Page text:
Manila - For a country which could do with a comprehensive anti-terrorism law, one would have thought cheers were in order when two key Philippine parliamentary committees approved a long-delayed anti-terrorism bill less than 36 hours after Bali was once again shaken by terror attacks on Oct 1. But in thePhilippines where nothing happens without a political motive imputed to it, some quarters are describing the draft anti-terror bill as "undeclared martial law".
The House of Representatives' committees on justice and foreign affairs on Oct 4 passed an anti-terror bill which has the full support of President Gloria Arroyo. The bill provides for arrest without warrant, fines of up to 10 million pesos, harsh penalties, such as long imprisonment or death, and limits on the media's access to suspected terrorists.
According to Mr Gabriel Claudio, Mrs Arroyo's political adviser, the bill was "as good as certified". He noted that the Philippines has been left behind by other democratic nations such as the US and the United Kingdom, which have passed laws that enable them to confront the terrorist menace effectively.
However, critics of the bill, such as Representative Rolex Suplico said the bill was "a way of amending the Constitution". He added: "We have already gone past the boundary of creeping martial law. We are already under an undeclared martial law."
Representative Rolio Golez, an author of the anti-terrorism bill, is concerned that its passage is being sped up not only to address international terrorism but also to take "draconian measures against the legitimate political opposition".
"If passed, it would allow the government to charge ralliers, especially leaders, with terrorism on the pretext of 'causing panic'," Mr Golez said:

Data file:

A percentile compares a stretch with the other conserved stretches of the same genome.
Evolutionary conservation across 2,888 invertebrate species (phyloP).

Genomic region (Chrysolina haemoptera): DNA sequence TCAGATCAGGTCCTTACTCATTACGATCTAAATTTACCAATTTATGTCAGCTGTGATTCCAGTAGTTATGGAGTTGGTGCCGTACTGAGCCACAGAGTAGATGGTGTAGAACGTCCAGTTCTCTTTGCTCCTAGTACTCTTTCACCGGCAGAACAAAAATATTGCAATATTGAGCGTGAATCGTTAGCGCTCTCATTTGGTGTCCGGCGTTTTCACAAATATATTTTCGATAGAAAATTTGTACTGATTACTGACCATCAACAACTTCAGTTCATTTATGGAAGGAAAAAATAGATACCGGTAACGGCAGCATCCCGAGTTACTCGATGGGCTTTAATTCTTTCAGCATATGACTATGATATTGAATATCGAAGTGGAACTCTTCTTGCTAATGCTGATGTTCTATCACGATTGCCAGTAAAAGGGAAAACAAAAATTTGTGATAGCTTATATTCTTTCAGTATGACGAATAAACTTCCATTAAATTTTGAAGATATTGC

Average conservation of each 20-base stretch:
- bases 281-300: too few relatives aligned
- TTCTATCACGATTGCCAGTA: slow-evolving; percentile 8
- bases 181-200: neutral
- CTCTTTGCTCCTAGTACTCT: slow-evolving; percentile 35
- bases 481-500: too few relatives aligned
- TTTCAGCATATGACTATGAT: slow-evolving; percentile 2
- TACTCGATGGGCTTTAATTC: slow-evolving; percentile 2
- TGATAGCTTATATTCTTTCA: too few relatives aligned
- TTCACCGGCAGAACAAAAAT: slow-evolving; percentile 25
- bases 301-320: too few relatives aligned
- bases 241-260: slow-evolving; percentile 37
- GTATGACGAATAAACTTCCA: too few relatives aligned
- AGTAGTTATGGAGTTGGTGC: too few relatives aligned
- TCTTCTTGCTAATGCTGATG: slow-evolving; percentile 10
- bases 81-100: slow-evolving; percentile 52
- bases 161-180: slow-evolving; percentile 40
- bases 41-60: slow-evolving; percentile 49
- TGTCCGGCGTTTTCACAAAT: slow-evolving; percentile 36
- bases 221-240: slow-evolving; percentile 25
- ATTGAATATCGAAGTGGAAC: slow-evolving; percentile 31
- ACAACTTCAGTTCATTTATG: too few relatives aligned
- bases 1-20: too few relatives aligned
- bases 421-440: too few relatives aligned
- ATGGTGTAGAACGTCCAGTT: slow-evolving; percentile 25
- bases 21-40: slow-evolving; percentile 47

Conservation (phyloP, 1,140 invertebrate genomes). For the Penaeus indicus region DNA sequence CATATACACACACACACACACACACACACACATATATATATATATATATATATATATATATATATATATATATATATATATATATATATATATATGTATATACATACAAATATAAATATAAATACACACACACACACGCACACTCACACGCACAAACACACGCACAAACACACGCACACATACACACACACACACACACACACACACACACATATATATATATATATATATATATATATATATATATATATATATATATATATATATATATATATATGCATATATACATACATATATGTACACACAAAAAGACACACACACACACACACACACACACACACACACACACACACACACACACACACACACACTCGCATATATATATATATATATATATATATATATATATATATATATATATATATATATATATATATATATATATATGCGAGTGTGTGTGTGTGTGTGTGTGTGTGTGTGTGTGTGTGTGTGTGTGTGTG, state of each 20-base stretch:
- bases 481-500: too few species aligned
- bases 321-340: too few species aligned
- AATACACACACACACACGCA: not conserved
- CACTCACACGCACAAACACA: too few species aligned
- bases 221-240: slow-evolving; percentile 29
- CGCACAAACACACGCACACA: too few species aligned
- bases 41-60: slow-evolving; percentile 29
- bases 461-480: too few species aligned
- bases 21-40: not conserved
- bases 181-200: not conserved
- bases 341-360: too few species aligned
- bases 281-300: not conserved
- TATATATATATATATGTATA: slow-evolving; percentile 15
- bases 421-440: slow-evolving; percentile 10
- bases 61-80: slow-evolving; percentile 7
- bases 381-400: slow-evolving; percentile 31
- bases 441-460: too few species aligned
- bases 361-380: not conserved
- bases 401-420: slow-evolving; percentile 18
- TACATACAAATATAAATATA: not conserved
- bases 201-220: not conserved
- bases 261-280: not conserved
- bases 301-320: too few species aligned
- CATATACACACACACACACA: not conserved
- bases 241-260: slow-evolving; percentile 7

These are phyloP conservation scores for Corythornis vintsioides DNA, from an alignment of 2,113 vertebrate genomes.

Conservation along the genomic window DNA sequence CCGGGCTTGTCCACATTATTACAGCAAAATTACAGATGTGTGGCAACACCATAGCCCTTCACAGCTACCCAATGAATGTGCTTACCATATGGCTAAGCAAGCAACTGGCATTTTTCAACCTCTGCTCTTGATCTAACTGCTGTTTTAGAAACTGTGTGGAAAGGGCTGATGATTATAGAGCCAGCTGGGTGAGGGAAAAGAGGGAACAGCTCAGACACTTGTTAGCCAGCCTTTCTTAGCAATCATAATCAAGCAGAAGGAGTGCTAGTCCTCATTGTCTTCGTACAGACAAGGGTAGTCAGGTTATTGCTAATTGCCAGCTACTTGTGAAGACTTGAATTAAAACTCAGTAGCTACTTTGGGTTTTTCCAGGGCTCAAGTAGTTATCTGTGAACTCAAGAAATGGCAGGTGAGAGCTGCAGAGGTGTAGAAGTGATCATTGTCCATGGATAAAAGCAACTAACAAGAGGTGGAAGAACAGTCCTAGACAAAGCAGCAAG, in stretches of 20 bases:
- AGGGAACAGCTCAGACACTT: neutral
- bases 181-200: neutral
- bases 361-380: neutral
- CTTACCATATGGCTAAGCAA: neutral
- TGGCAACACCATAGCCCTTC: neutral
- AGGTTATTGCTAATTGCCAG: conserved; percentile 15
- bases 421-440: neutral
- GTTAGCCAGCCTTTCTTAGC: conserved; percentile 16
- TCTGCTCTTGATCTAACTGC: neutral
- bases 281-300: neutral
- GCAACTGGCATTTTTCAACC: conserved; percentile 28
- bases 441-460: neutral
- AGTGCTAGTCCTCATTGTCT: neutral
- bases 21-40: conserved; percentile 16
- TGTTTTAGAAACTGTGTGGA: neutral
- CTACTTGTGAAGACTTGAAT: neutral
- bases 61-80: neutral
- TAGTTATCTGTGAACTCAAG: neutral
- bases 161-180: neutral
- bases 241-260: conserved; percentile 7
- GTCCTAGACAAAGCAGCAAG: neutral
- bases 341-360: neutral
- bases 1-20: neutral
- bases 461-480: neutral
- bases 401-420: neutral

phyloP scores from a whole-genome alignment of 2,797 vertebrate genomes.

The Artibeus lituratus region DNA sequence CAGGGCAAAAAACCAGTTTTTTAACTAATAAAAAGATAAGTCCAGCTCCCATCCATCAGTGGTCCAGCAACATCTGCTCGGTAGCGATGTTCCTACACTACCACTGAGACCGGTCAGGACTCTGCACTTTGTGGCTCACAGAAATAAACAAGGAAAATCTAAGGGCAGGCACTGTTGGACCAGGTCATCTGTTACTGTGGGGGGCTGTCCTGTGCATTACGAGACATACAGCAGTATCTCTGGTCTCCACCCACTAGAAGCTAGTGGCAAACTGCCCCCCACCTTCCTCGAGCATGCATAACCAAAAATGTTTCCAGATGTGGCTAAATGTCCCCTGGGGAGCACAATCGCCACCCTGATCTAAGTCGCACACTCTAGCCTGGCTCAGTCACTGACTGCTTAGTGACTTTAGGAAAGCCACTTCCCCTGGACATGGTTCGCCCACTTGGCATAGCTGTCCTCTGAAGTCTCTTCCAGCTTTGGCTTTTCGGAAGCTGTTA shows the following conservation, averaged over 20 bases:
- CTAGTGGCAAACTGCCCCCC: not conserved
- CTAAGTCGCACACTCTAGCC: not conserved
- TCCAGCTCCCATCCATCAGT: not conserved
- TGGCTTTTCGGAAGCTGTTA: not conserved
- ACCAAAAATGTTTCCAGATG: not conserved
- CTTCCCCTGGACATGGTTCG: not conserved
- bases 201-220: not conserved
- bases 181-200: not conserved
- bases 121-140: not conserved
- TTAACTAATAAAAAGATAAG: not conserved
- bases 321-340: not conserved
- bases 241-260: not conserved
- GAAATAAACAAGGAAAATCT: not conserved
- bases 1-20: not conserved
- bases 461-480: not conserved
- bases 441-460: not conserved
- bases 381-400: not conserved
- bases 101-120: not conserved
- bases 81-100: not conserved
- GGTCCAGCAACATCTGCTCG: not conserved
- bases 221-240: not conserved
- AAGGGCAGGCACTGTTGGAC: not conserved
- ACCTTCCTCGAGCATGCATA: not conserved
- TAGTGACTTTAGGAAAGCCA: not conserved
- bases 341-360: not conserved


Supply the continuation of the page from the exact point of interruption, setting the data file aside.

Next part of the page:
"I am one of the principal authors of the bill, but I never intended it to cover the political opposition and ralliers. I meant it to address vicious, hardcore terrorists that blow up buildings, ships, etc and commit mass murder," he added.
In a commentary in The Manila Times, Mr Geronimo L Sy said that "civil rights groups and the left are right to raise the spectre of potential abuse with the passage of an anti-terror law".
"It must be stated, however, that the present Constitution and related statues overly protect the rights of the accused…Some quarters ask what happens to the justice for victims when the perpetrators can take their time with the criminal justice system."
He added: "The security of our country and peace in the land require nothing less than a concerted effort from all sectors to craft a law that is responsive and relevant to the times."
* Terror bill sparks fears of creeping martial law (Philippine Daily Inquirer, Oct 6)
* Anti-terror bill 'not meant to protect GMA' (The Manila Times, Oct 6)
* Not another law (The Manila Times, Oct 6)